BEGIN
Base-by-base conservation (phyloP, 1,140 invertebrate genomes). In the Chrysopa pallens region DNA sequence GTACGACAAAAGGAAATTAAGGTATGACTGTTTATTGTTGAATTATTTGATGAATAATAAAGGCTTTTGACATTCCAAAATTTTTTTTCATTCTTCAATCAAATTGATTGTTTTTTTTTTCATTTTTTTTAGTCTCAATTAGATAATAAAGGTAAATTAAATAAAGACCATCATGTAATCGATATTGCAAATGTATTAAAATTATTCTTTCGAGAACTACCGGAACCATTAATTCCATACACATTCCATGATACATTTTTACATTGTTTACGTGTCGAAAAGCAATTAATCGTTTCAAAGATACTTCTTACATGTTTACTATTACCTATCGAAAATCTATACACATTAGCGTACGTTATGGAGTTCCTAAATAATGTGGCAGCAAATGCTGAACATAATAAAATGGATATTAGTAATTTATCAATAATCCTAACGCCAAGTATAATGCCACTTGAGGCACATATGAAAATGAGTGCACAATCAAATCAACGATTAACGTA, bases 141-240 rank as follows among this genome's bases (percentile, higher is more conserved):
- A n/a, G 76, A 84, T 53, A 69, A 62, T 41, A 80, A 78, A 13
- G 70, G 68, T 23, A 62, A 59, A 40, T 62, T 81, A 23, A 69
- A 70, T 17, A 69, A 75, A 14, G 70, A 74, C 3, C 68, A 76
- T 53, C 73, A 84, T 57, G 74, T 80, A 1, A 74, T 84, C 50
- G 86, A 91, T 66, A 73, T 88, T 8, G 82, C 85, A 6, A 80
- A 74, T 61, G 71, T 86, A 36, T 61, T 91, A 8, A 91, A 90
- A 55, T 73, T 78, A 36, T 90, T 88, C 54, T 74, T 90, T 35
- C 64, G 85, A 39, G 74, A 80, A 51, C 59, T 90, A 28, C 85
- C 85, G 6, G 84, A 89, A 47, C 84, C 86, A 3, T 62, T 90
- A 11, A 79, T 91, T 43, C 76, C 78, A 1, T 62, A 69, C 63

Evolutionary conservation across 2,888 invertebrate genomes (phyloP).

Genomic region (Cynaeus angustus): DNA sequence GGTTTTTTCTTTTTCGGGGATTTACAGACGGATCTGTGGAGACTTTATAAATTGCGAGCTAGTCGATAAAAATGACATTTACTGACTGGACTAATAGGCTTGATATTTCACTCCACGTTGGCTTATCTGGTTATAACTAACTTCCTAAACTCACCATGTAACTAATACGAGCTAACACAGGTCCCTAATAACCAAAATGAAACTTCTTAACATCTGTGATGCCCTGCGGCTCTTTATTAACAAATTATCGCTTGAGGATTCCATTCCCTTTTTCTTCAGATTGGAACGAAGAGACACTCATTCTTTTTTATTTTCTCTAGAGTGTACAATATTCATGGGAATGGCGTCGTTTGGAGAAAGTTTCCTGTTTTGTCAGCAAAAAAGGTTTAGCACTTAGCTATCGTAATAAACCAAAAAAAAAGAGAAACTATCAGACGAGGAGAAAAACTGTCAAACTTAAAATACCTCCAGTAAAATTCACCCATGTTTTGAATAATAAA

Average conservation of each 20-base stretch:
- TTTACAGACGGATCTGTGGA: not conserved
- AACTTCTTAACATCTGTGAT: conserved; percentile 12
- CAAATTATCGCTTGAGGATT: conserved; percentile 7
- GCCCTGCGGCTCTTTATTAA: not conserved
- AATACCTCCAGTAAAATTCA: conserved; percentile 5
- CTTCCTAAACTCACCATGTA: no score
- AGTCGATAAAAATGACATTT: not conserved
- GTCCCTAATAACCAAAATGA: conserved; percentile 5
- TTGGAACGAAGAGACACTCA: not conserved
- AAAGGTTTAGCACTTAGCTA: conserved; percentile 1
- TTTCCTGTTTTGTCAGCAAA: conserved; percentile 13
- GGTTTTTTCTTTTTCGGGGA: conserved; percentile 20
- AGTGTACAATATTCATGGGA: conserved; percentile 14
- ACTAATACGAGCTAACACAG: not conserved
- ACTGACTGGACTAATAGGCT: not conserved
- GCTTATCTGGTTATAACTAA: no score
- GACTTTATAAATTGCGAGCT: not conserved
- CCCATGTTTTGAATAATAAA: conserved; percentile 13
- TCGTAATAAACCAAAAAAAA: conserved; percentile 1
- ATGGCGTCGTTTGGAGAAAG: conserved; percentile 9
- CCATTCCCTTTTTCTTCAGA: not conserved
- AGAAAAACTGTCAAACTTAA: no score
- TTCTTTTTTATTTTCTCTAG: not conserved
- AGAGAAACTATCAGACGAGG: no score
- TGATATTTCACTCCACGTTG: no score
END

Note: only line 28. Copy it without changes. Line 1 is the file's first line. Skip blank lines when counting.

- ACTAATACGAGCTAACACAG: not conserved